Predictive AI in marketing agency once suggested to market children toys for women over sixty. It had been all laughter for marketing manager before it appeared that old women often look for presents for their grandchildren. They behaved similarly to parents and kids but were underutilized by marketers. Predictive analytics helped to conquer previously unknown market share.

Consumer Retention and Remarketing

Captain has once explained that remarketing is pretty simple. You track the user that has left its card without a purchase or tried to find something without success, come up again with an offer and then hold back when the conversion is done. A similar strategy is used with existing consumers, where their purchase and visit history is used to offer personalized discounts and unique offerings to lure them in aftersales.

The reality, however, is much more sophisticated. Let us consider the case.

Captain bought a new laptop to analyze data while he was analyzing data. One week later, he saw remarketing ads with notebooks that he considered but did not buy. Captain was surprised because he already had a laptop and did not need additional ones. One month later, the seller sent an email offering to buy a laptop for Mother’s Day. Captain was outraged as he did not have the mother and already had the computer. Two months afterward, Captain received another email, where seller offered him to buy a Star Wars laptop. Captain unsubscribed and sent seller’s email address to a spam list.

Captain Growth, Hater of Generic Post-Purchase Marketing

I hate when marketers are not even trying to use learning. When AI conquers the world, I will find and murder them using full-metal robots.

Machine learning can make remarketing and consumer retention better. If the seller had analyzed purchase history data he had, he would reveal a number of trends.

    • Users, whose FB interests are drinks and coffee, are more likely to purchase new keyboards and repair certificates few months after the sale. Also, they are interested in water-resistant laptops.


    • Gamers are likely to need thermal grease replacement in six months after the purchase. They also convert to accessory and cooling pods offer more easily.


    • Before 24, laptop owners respond positively to accessories with a colorful design, but after 24, they rapidly refocus to conservative business-style images.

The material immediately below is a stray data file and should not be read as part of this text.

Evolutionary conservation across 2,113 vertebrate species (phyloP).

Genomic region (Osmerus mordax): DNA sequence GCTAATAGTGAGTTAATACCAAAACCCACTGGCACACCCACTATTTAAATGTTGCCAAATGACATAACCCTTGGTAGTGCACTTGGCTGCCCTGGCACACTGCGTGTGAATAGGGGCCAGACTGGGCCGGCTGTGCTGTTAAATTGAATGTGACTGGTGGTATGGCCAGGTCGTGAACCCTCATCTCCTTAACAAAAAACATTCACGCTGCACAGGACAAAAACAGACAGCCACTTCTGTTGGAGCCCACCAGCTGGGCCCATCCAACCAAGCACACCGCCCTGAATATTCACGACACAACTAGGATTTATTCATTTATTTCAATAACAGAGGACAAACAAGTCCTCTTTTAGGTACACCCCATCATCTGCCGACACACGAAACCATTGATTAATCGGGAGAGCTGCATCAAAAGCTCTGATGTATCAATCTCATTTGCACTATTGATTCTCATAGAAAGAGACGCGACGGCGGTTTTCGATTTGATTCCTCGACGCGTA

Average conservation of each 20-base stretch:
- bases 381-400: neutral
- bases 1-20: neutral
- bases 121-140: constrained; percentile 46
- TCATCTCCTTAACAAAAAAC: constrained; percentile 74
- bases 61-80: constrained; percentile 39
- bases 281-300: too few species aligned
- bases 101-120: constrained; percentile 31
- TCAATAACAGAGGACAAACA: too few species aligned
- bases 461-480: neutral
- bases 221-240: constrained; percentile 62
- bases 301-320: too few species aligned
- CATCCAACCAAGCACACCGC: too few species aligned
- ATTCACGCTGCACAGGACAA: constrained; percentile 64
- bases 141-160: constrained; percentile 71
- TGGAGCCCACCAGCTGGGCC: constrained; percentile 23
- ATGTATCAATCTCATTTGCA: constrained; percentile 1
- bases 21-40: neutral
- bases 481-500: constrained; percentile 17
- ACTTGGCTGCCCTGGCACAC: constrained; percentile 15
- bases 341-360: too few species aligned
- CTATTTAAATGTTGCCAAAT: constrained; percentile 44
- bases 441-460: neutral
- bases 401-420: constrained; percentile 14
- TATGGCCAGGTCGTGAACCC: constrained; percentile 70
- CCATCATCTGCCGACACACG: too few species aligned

• Captain does not need laptops, but he may need servers to expand his capacities beyond the limits.

These are only a couple of findings that may be found by machine learning. Indeed, it may reveal hundreds of different marketing scenarios for different groups of consumers. Intelligent aftersales are far more efficient, that is why consumer relationships systems were among the first to adopt machine learning.

Sales and Traffic Increase Prognosis

“Ok, Cap, — you may say. — Why should we even bother about sales increase?” Indeed, when user interest in your products raises, all you need to do is to collect cash. However, you also should be ready to grab profit, or your marketing effort will be wasted.

Captain knows many cases when unpredicted (but predictable) increases in user traffic crushed businesses, and he is also aware of how workload forecasting helps to save and earn. Examples follow.

    • Traffic Management. When you are going to launch massive ad campaign or mayday situations like Black Friday are coming, you need to prepare your backend servers to scale up to demand. Otherwise, the website will go offline being unable to cope with the workload.


      • For example, the Wild Detectives, whose campaign won Facebook Awards in 2017, experienced 14,000% percent increase in user traffic after they launched Litbaits campaign. Predictive analytics can help to forecast such increases and prepare your backend beforehand.



Just a server room of the store that failed to use predictive analytics before Black Friday


    • Inventory & Stock. In e-commerce, attracting consumers is one half of the deal — another half is to have enough goods for sale. However, keeping extra inventory increases the cost of operations, which makes finding the balance difficult. Predictive machine learning can analyze past campaigns and suggest the most optimal stock amount to facilitate sales leads and maintain the lowest costs possible.


  • Sales Opportunities. It sounds surprising but many possibilities to generate profit lay beyond 4th June, Christmas, and Black Friday. For example, Valentine’s Day is beloved by flowers, toys and sweets retailers, but after Valentine, pawnshops are making fortunes on unwanted or unsuccessful gifts. Each audience may have covert dynamics, and machine learning allows revealing them

How to Start Using Predictive Analytics Right Now?

The majority of marketing analytics solutions are Software-as-a-Service cloud apps, so you do not even need to trouble yourself about installing anything or purchasing servers. Three premises guarantee the success.

    1. Collect your own data. Every system needs something to learn, so you should start your own marketing campaign that generates unique data for your business — for instance, on Facebook. There is no need to spend much on testing.


    1. Use machine learning solution. If you could use only your data, predictive analytics would be inadequate unless you had many years of experience. Modern predictive analytics systems also utilize scientific datasets and other customers, so you can start without having much data on hands.


  1. Adjust to predictions. Forecasting used to improve your marketing strategy from the very beginning, and reasonable recommendations should be implemented as soon as possible. It will allow you to prevent pitfalls and enable the analytical system to give even more valuable predictions.

Captain Growth adds the fourth element to the list — artificial intelligence. He uses your data and data of hundreds successful and unsuccessful marketers and then analyzes the value of discovered trends.


Captain reports only insights — essential findings that you browse in a Feed format. AI-assisted analytics save 80% of marketer’s time for creativity and planning. These tasks are not yet available to machines.